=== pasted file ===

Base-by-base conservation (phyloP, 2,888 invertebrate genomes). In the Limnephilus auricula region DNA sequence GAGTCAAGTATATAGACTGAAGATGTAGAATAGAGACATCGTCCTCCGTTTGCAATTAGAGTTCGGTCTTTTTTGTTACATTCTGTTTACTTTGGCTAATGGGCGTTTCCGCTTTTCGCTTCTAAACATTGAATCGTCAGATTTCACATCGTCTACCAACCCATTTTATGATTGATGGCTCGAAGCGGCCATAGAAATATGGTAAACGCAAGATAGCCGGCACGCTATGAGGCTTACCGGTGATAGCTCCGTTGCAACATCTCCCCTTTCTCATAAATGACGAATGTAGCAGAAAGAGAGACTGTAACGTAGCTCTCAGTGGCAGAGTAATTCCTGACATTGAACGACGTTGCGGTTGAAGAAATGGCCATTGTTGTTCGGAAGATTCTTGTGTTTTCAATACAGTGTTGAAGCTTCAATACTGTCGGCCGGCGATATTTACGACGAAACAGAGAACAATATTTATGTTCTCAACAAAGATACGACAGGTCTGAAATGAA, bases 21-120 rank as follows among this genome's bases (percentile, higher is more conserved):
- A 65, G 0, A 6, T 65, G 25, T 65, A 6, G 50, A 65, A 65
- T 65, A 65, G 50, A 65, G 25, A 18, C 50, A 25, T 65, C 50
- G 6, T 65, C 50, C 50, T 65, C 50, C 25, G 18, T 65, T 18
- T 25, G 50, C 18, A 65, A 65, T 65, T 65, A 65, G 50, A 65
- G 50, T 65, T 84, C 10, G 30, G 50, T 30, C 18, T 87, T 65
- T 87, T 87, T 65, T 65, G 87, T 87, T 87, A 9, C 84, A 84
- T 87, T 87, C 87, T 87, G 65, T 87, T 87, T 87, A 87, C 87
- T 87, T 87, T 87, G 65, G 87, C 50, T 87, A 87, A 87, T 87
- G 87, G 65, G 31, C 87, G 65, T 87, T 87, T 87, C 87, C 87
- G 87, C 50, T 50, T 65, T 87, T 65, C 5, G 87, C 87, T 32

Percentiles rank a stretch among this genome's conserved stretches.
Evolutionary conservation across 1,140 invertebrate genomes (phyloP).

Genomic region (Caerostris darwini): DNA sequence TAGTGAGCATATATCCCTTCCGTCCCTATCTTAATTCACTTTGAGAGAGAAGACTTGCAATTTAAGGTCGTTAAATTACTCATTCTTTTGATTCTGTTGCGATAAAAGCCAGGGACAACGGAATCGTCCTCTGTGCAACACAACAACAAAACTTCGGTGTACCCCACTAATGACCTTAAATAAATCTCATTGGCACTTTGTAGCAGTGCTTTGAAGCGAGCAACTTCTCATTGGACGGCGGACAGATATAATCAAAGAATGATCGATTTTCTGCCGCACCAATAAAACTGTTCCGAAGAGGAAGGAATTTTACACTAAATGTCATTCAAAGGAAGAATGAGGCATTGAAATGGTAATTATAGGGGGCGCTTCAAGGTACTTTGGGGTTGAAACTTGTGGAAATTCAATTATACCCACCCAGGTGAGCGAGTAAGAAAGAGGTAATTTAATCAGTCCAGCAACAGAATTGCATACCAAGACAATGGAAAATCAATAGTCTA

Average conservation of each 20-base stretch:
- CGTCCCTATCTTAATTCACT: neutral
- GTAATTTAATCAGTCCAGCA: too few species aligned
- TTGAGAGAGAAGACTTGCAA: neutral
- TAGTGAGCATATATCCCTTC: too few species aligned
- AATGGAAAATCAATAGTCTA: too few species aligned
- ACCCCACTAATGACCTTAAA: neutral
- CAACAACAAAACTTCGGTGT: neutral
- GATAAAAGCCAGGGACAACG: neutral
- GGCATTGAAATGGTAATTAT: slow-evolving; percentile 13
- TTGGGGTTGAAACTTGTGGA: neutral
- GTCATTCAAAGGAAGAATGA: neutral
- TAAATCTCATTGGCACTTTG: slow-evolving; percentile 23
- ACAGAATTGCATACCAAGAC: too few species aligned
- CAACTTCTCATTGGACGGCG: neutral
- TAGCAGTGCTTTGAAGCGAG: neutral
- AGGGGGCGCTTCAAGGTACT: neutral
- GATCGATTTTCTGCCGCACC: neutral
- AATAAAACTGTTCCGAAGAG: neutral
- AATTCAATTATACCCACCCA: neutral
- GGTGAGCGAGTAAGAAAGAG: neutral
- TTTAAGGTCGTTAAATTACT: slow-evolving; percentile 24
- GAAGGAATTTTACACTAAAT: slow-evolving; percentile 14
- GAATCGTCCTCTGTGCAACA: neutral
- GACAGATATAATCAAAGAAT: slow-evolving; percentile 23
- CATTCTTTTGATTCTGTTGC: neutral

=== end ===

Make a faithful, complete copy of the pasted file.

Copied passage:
Base-by-base conservation (phyloP, 2,888 invertebrate genomes). In the Limnephilus auricula region DNA sequence GAGTCAAGTATATAGACTGAAGATGTAGAATAGAGACATCGTCCTCCGTTTGCAATTAGAGTTCGGTCTTTTTTGTTACATTCTGTTTACTTTGGCTAATGGGCGTTTCCGCTTTTCGCTTCTAAACATTGAATCGTCAGATTTCACATCGTCTACCAACCCATTTTATGATTGATGGCTCGAAGCGGCCATAGAAATATGGTAAACGCAAGATAGCCGGCACGCTATGAGGCTTACCGGTGATAGCTCCGTTGCAACATCTCCCCTTTCTCATAAATGACGAATGTAGCAGAAAGAGAGACTGTAACGTAGCTCTCAGTGGCAGAGTAATTCCTGACATTGAACGACGTTGCGGTTGAAGAAATGGCCATTGTTGTTCGGAAGATTCTTGTGTTTTCAATACAGTGTTGAAGCTTCAATACTGTCGGCCGGCGATATTTACGACGAAACAGAGAACAATATTTATGTTCTCAACAAAGATACGACAGGTCTGAAATGAA, bases 21-120 rank as follows among this genome's bases (percentile, higher is more conserved):
- A 65, G 0, A 6, T 65, G 25, T 65, A 6, G 50, A 65, A 65
- T 65, A 65, G 50, A 65, G 25, A 18, C 50, A 25, T 65, C 50
- G 6, T 65, C 50, C 50, T 65, C 50, C 25, G 18, T 65, T 18
- T 25, G 50, C 18, A 65, A 65, T 65, T 65, A 65, G 50, A 65
- G 50, T 65, T 84, C 10, G 30, G 50, T 30, C 18, T 87, T 65
- T 87, T 87, T 65, T 65, G 87, T 87, T 87, A 9, C 84, A 84
- T 87, T 87, C 87, T 87, G 65, T 87, T 87, T 87, A 87, C 87
- T 87, T 87, T 87, G 65, G 87, C 50, T 87, A 87, A 87, T 87
- G 87, G 65, G 31, C 87, G 65, T 87, T 87, T 87, C 87, C 87
- G 87, C 50, T 50, T 65, T 87, T 65, C 5, G 87, C 87, T 32

Percentiles rank a stretch among this genome's conserved stretches.
Evolutionary conservation across 1,140 invertebrate genomes (phyloP).

Genomic region (Caerostris darwini): DNA sequence TAGTGAGCATATATCCCTTCCGTCCCTATCTTAATTCACTTTGAGAGAGAAGACTTGCAATTTAAGGTCGTTAAATTACTCATTCTTTTGATTCTGTTGCGATAAAAGCCAGGGACAACGGAATCGTCCTCTGTGCAACACAACAACAAAACTTCGGTGTACCCCACTAATGACCTTAAATAAATCTCATTGGCACTTTGTAGCAGTGCTTTGAAGCGAGCAACTTCTCATTGGACGGCGGACAGATATAATCAAAGAATGATCGATTTTCTGCCGCACCAATAAAACTGTTCCGAAGAGGAAGGAATTTTACACTAAATGTCATTCAAAGGAAGAATGAGGCATTGAAATGGTAATTATAGGGGGCGCTTCAAGGTACTTTGGGGTTGAAACTTGTGGAAATTCAATTATACCCACCCAGGTGAGCGAGTAAGAAAGAGGTAATTTAATCAGTCCAGCAACAGAATTGCATACCAAGACAATGGAAAATCAATAGTCTA

Average conservation of each 20-base stretch:
- CGTCCCTATCTTAATTCACT: neutral
- GTAATTTAATCAGTCCAGCA: too few species aligned
- TTGAGAGAGAAGACTTGCAA: neutral
- TAGTGAGCATATATCCCTTC: too few species aligned
- AATGGAAAATCAATAGTCTA: too few species aligned
- ACCCCACTAATGACCTTAAA: neutral
- CAACAACAAAACTTCGGTGT: neutral
- GATAAAAGCCAGGGACAACG: neutral
- GGCATTGAAATGGTAATTAT: slow-evolving; percentile 13
- TTGGGGTTGAAACTTGTGGA: neutral
- GTCATTCAAAGGAAGAATGA: neutral
- TAAATCTCATTGGCACTTTG: slow-evolving; percentile 23
- ACAGAATTGCATACCAAGAC: too few species aligned
- CAACTTCTCATTGGACGGCG: neutral
- TAGCAGTGCTTTGAAGCGAG: neutral
- AGGGGGCGCTTCAAGGTACT: neutral
- GATCGATTTTCTGCCGCACC: neutral
- AATAAAACTGTTCCGAAGAG: neutral
- AATTCAATTATACCCACCCA: neutral
- GGTGAGCGAGTAAGAAAGAG: neutral
- TTTAAGGTCGTTAAATTACT: slow-evolving; percentile 24
- GAAGGAATTTTACACTAAAT: slow-evolving; percentile 14
- GAATCGTCCTCTGTGCAACA: neutral
- GACAGATATAATCAAAGAAT: slow-evolving; percentile 23
- CATTCTTTTGATTCTGTTGC: neutral